DFS 230B-1 (Huma Models)

TYPE: Transport glider

ACCOMMODATION: Pilot plus 9 equipped troops 600 lb cargo


PERFORMANCE: Maximum towing speed 130 mph

COMMENT: The DFS 230 was a German transport glider operated by the Luftwaffe in World War II. It was developed in 1933 by the Deutsche Forschungsanstalt für Segelflug (DFS – “German Research Institute for Sailplane Flight”). The glider was the German inspiration for the British Hotspur glider and was intended for airborne assault operations.
The structural design oft he DFS 230 was thoroughly conventional. The wing comprised a single mainspar at approximately one-third cord with plywood covering forward and fabric aft, the long-span ailerons with inset tabs were fabric covered, and a central keel member or boom intended to absorb the impact transmitted to it from the sprung steel skid. Provision was made for either a single or dual control, and, in addition to the pilot, accommodation was provided  for nine men who were seated on the central boom, six facing forward, and four backward. Entry and exit to the cramped interior was by a single side door. The front passenger could operate its only armament, a 7,9 mm MG 15  machine gun on flexible mounting in upper decking of forward fuselage . A large loading door was  provided at the rear of the cabin in the fuselage portside, and the loading of bulky items of freight was facilitated  by a detachable beneath the wing at the starboard side of the fuselage. Up to 1,200 kg of freight could be loaded or 660 lb of freight in addition to the full complement of 10 men .
For take-off a two-wheel dolly was provided, this being jettisoned once the glider was airborne, it landed by means of a landing skid. The DFS 230s usually employed the Seilschlepp or cable-tow, being attached to a 131 ft cable, but for night and bad weather missions the Starrschlepp (ridgid-tow) arrangement was used. By means of a cable running along the tow rope the pilots of the tow-plane and of the freight glider were able to communicate with each other which made blind flying possible, when necessary. The towing speed of the DFS-230 was approximately 116 mph. It dropped its landing gear as soon as it was safely in the air, and landed by means of a landing skid. The DFS-230 could be towed by a Junkers Ju 52 (which could tow two with difficulty), Heinkel He 111, Junkers Ju 87, Henschel Hs 126, Messerschmitt Me 110, or a Messerschmitt Me 109.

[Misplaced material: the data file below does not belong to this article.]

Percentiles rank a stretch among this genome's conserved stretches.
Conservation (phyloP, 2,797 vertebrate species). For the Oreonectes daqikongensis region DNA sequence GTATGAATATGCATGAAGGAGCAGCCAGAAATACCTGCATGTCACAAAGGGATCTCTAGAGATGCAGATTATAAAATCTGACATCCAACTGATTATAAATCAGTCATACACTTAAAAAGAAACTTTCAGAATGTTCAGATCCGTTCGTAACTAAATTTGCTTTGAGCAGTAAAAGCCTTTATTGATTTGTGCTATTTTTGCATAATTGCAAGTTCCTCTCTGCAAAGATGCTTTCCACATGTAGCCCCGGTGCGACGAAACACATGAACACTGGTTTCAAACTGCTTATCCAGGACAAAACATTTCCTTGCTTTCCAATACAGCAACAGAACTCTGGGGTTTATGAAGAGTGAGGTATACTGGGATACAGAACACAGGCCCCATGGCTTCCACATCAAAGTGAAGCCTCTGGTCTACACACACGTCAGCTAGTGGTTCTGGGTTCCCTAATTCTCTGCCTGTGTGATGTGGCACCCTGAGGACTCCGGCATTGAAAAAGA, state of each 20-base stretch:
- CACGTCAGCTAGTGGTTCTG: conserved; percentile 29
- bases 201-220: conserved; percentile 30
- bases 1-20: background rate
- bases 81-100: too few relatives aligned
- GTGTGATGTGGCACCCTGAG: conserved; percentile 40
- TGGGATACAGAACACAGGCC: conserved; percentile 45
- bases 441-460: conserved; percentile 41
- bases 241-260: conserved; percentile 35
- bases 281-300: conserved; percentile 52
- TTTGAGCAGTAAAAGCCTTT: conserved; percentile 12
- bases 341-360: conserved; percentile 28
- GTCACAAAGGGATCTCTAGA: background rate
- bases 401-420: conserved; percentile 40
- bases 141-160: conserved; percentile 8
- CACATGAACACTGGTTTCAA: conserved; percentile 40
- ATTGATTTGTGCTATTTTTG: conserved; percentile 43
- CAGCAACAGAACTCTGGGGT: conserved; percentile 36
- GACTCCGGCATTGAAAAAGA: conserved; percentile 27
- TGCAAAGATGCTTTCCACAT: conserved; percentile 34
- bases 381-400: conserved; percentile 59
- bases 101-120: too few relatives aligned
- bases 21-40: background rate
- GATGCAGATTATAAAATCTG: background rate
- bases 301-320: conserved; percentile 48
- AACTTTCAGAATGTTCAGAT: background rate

The DFS-230 had the highest glide ratio (8:1) of any World War II military glider other than the Soviet Antonov A-7. This was because it was thought that the glider had to be capable of a long approach during landing, so that it could be released a greater distance from the target so the sound of the towing aircraft did not alert the enemy.
It had been realized that glider operations were hazardous once the enemy’s ground defences had been alert, the DFS 230 providing an excellent target for small arms fire during its low, shallow landing approach. The DFS 230B was therefore fitted with an external parachute pack beneath the rear fuselage this chute being intended  for deployment in the event of a rapid, diving descent necessary to avoid ground fire.
Late production version was the DFS 230C-1 with nose braking rockets for pin-point landing. A single DFS 230 was converted to an auto-gyro by replacing the wings with the 3-bladed rotor from a Focke-Achgelis Fa 223 helicopter, mounted on a pylon above the fuselage. The undercarriage was revised to include long oleo shock absorbers with a wide track for stability. Towed behind a Junkers Ju52/3M during trials, it was found that the low towing speed and low approach speed made the combination more vulnerable to attack.
The DFS 230 played significant roles in the operations at Fort Eben-Emael, the Battle of Crete, and in the rescue of Italian Dictator Benito Mussolini. It was also used in North Africa. However, it was used chiefly in supplying encircled forces on the Eastern Front. Although production ceased in 1943, it was used right up to the end of the war, for instance, supplying Berlin and Breslau until May 1945.
In total more than 1.600 aircraft had been built (Ref.: 24).